While I was working in Mexico in August 1998, our Russian boat DSV Umka was ordered into the port of Dos Bochas for urgent upgrades of conditions, from awful to acceptable.
Things on board since the beginning of the job had been appalling. Chronic overcrowding because the Russian crew, from Capt down to AB insisted on single man cabins for themselves, whilst subcontractors were crammed four into two-man cabins, all sweltering below decks. Barely working toilets, never working TV (during the World Cup) hardly ever working air-conditioning and permanently working (round the clock) rodents, cockroaches and flies were among the many defects affecting that benighted hulk.
The crew remained on board during the works, but all subcontractors were taken off and housed in hotels in the nearby and pretty little town of Paraiso.
To take advantage of the cessation of work, for reasons other than our defective equipment, my Italian boss decided to send a damaged electronic component back to the manufacturer in Italy. So he asked me to take it in a hire car to the nearest DHL depot in Villa Hermosa, a small city about 70 km away.
Hertz delivered a white Toyota Camry to my hotel on the evening before I planned to go, and at sunrise on the following day I collected the package from the boat.
The boss was already there and he had wrapped the coil in cardboard and Impresub tape. He had also typed out the details, weight, measurements, consignor consignee, and full contact details. On a separate sheet, there was a map and directions to Villahermosa. The directions stopped at the outskirts of the city, so I guessed that it was up to me to find the DHL depot.
My car was a sedan, something about the same size as a Ford Escort.
The coil was in the boot, I had my paper work, I had a full tank of gas, a full pack of cigarettes, the sun was up and I was wearing sunglasses. There was only one thing to do; so I hit it!
Highway 186 heading for Comalcalco was the one I needed, and almost as soon as I left Paraiso I picked it up. Once on the main road, I opened the window turned up the radio and cruised, that is until I hit my first ‘Topes’ speed bump.
Driving in Ireland, one is used to encountering speed bumps on residential roads, and we are also used to seeing signs warning us to slow down.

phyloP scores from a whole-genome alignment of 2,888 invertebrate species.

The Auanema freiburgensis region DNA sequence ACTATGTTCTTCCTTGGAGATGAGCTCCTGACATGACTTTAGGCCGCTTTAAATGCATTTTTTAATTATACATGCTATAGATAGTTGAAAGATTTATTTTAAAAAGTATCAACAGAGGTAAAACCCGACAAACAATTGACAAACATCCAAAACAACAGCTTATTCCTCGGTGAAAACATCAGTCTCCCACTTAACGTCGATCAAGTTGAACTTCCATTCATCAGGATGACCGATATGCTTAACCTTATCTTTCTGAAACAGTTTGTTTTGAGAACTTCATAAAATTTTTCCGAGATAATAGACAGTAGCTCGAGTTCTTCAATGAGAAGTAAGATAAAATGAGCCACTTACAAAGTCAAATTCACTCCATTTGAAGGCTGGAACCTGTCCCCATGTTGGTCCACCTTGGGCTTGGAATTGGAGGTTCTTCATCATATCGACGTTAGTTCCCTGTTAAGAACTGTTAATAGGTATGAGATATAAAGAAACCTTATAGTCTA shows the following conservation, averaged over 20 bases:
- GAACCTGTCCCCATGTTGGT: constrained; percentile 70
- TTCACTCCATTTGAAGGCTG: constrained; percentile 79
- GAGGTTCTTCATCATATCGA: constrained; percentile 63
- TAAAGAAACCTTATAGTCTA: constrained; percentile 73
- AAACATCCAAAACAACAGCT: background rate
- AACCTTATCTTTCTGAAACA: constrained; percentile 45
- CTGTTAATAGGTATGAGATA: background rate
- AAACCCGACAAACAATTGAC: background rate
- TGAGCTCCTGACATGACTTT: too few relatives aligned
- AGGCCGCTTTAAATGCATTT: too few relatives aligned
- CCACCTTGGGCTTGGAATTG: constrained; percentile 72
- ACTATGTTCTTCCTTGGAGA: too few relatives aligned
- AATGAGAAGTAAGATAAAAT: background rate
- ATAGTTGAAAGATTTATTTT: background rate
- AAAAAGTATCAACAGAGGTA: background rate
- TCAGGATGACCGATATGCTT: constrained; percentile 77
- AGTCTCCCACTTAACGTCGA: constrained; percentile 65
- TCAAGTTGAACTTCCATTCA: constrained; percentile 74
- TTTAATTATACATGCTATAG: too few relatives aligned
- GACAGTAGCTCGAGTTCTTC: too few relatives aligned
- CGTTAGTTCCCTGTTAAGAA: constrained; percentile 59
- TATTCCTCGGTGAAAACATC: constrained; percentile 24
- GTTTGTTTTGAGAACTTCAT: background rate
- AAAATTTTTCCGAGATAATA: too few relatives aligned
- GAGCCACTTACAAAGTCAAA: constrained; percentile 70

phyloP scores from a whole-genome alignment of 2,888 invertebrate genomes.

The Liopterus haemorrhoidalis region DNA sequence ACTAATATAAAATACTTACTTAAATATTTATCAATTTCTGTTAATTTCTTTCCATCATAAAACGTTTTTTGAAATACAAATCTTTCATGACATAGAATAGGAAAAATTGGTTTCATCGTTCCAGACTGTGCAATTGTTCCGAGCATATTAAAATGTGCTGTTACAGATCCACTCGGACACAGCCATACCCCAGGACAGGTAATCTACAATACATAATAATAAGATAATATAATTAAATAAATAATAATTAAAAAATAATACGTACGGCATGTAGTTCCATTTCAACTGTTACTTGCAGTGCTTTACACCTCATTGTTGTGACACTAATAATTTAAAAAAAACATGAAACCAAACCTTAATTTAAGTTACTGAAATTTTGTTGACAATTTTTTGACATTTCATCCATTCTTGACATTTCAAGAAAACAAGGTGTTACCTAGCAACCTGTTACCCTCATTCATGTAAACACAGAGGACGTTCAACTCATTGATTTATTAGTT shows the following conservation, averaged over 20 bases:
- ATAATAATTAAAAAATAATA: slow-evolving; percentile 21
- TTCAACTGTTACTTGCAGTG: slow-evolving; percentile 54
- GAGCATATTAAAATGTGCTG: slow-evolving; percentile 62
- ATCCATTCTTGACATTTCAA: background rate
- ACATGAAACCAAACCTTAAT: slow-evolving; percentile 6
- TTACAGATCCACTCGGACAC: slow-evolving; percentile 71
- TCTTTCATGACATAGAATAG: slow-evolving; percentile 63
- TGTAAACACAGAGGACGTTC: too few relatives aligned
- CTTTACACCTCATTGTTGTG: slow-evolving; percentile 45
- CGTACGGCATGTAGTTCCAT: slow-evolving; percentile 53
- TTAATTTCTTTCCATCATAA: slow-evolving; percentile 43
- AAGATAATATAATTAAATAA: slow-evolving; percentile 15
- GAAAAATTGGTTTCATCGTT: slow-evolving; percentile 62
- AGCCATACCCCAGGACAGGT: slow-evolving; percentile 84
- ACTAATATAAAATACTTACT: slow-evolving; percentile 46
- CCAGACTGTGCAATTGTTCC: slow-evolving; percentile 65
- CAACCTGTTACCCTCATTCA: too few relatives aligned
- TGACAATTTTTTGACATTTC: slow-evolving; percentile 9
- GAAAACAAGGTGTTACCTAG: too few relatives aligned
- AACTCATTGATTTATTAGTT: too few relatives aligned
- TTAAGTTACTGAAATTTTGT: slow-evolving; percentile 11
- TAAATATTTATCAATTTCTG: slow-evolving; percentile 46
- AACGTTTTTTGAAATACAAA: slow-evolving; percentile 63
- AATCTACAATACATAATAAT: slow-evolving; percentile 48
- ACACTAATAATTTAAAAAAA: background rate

I discovered that day in Mexico that, sometimes there are signed warnings, mostly not, and the authorities are quite happy to have these speed ramps, on what we would consider major roads, but not motorways.
I had less than a second to react once I had seen it, so I did slam on the brakes, but way too late to avoid an uncomfortable jolt amidst the smoke and the squeal of tyres.
My equilibrium was upset for a few moments, but I quickly recovered and resumed my journey a little more tentatively.
Highway186 bypassed Comalcalco, but as I drew near to the town, I saw touristy type billboards by the roadside, advertising Mayan ruins, quite close by.
There was a photograph on the signs of ‘a partially reclaimed from’ the jungle, stepped pyramid and buildings surrounding it.
How very exciting I thought, something to visit on the way back perhaps?
On I drove through virtually flat green countryside, with jungle very close by on both sides..
The large green fronds of the tropics dominated, impenetrable, and I wondered what treasures lay waiting to be discovered behind that thick green curtain.
Some way further on from Comalcalco, similar roadside billboards appeared advertising those amazing Basalt Heads, encouraging tourists to visit the museum and La Venta Park
OMGosh would it be possible to see some of those incredible artefacts that I first heard of through the books of Erich von Daniken, in which he erroneously claimed that the sculptures represented extra terrestrial beings, who visited Mesoamerica to instruct the natives on how to build their stepped pyramids and temples, and to ‘tractor beam’ heavy bits of rock around as necessary. He and his adherents refused point-blank, to believe that the incredible architectural monuments left behind by the Olmec, Mayan and the Mexica were built by humans; humans with vision, expertise and slaves, lots of slaves.